1 May 2002 – Finland remains divided over plans to expand the amount of nuclear power production in the country, according to an opinion poll released Tuesday.
The poll, carried out by the agency Taloustutkimus for Social Democratic paper Uutispaiva Demari showed that 44 per cent of the 1500 Finns surveyed were in favour of building a new plant while a similar percentage opposed the plans and the rest undecided.
Finland currently generates 27 per cent of its electricity at two nuclear power plants each operating two reactors. Power company Teollisuuden Voima Oy (TVO) has applied to build a fifth reactor. The application has been allowed to proceed by the government and will be the subject of a vote in parliament on 24 May.
Proponents of the fifth reactor see it as the best way for Finland to meet its rapidly growing demand for electricity and at the same time comply with Kyoto commitments. In 2000, the total electricity consumption was 79.1 TWh in Finland. The electricity demand in 2010 is estimated as 92 TWh.
Opposition comes from those who believe the risks involved are too high and that the question of nuclear waste disposal is still unanswered.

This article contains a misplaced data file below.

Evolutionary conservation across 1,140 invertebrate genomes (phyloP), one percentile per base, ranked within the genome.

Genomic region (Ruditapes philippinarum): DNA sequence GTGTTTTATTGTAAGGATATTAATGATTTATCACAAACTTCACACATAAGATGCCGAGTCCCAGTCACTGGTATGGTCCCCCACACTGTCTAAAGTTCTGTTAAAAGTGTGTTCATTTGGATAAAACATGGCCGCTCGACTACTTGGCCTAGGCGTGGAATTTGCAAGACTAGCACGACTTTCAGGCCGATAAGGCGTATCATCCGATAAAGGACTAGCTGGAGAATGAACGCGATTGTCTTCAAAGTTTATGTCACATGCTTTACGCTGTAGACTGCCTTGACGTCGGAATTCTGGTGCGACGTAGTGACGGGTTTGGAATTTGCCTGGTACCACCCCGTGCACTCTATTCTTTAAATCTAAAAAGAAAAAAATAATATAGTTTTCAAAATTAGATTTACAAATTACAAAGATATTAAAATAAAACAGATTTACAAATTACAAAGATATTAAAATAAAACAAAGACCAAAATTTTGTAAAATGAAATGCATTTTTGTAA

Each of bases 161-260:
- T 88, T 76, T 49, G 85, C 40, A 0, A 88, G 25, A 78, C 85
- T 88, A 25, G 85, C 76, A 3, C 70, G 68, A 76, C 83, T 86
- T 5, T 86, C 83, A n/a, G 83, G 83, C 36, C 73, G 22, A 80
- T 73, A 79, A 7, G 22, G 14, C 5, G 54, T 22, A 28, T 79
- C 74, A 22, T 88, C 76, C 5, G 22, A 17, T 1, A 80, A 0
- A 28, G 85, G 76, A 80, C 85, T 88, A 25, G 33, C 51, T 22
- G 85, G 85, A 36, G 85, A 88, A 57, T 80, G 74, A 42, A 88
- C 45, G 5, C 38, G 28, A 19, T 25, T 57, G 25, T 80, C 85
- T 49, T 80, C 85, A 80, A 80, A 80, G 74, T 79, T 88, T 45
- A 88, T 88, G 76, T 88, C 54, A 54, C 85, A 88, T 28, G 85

The fact that Finland is even considering extending nuclear power production runs contrary to the overwhelming trend in Western Europe, which is towards phasing out nuclear power. Near neighbours Sweden and Germany have outlawed new nuclear generation and have instituted a programme to close existing facilities over a period of time.
According to the recent poll, keenest in favour of building more nuclear power plants were supporters of the Conservatives and the Social Democrats, the two main groups in the country’s five-party coalition.
Opposition was strongest among supporters of the Left Alliance and the Green Party, junior members of the coalition.
The party positions were roughly in line with a previous poll of members of parliament published earlier in the month.
Four parliamentary committees have been examining the application. So far the outcome remains balanced with the Parliamentary environment committee predictably coming out against the proposal saying that it would encourage increased electricity consumption, retard development of renewables, and lead to increased greenhouse gas emissions but a second committee agreeing with case for a fifth reactor.